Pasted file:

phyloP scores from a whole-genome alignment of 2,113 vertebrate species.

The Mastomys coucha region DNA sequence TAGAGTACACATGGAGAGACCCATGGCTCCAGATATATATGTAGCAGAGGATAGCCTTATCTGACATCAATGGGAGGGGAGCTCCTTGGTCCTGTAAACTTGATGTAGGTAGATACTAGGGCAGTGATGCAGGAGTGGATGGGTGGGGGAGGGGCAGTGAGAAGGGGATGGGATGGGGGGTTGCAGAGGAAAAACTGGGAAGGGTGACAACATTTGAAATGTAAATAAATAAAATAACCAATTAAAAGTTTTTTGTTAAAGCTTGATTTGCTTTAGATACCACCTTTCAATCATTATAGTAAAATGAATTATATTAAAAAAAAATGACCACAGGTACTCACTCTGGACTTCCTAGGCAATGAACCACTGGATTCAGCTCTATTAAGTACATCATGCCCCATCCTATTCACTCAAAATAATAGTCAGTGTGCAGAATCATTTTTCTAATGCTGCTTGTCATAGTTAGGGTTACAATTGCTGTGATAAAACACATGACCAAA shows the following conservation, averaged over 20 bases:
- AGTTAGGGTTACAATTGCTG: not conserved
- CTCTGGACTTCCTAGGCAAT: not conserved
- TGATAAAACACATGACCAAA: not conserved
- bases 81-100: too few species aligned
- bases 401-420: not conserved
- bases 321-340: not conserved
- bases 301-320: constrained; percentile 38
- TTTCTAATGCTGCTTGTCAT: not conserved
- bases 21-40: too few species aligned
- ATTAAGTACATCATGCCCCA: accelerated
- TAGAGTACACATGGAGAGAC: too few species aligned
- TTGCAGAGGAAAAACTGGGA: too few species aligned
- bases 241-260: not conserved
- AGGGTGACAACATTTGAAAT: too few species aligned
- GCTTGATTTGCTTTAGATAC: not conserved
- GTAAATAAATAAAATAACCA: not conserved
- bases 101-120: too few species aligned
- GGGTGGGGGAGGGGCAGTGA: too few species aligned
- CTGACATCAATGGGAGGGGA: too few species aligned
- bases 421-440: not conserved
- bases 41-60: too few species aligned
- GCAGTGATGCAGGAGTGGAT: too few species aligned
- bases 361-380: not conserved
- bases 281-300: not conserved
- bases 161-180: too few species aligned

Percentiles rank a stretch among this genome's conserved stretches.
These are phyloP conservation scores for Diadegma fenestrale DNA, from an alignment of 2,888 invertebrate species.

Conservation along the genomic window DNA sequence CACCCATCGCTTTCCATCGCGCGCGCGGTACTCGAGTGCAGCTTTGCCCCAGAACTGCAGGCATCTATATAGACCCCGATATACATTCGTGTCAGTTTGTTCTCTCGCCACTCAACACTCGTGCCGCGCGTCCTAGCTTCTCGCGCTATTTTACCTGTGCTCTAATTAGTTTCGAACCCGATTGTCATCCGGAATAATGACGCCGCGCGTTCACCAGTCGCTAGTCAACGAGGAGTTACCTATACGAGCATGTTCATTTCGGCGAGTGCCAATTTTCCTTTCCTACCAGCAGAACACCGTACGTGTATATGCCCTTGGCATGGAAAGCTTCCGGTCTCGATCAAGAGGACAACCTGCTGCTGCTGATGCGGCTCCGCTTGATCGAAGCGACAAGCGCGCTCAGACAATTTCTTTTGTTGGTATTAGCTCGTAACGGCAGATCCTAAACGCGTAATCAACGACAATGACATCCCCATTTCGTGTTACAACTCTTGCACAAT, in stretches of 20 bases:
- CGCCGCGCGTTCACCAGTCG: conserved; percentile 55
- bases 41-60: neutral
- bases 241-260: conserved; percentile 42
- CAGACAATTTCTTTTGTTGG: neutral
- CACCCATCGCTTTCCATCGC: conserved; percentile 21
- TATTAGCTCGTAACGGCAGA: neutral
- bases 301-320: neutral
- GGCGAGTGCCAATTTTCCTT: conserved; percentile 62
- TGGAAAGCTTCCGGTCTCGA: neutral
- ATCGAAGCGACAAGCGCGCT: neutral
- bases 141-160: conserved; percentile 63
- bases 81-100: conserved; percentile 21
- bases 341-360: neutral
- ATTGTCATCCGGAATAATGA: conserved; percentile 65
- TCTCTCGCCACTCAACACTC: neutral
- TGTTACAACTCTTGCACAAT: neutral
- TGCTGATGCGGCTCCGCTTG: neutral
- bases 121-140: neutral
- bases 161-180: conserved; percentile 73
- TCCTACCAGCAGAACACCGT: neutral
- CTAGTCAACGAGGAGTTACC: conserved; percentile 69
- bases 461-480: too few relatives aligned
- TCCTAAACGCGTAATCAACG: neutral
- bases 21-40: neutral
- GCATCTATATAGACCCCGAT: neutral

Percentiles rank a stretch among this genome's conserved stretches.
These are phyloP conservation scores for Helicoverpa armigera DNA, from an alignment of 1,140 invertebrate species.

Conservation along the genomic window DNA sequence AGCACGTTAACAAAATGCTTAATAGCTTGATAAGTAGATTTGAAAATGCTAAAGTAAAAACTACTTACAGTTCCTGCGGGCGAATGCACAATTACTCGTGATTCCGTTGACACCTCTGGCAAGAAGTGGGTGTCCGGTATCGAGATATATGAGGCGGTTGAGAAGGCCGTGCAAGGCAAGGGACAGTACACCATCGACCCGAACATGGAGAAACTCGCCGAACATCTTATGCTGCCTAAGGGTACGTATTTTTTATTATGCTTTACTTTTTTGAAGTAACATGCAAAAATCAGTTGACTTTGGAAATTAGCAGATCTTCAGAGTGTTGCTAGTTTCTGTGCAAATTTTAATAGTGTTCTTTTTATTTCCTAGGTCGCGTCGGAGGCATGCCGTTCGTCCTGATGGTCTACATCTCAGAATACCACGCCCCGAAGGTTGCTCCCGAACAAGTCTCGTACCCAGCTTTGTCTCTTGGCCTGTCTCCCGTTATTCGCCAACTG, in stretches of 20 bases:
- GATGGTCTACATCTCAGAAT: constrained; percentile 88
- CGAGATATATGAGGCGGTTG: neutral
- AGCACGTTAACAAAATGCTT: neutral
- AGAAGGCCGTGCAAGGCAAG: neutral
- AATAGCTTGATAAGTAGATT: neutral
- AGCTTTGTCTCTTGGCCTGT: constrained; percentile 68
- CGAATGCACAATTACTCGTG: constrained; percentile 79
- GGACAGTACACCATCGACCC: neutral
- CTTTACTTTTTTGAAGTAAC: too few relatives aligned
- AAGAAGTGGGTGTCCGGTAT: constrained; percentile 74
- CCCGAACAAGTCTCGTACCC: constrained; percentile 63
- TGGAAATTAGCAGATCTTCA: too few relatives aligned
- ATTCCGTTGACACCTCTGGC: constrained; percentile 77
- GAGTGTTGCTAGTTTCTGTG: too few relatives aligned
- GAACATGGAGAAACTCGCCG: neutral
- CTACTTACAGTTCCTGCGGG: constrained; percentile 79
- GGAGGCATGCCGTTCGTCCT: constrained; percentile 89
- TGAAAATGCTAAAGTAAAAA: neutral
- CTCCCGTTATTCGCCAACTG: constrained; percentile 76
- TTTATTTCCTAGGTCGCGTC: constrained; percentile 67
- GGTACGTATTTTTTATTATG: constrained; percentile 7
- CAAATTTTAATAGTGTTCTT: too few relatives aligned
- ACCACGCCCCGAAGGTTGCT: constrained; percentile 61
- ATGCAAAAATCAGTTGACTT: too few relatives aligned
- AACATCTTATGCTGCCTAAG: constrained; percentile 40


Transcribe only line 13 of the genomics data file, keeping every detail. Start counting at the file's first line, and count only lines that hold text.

- TAGAGTACACATGGAGAGAC: too few species aligned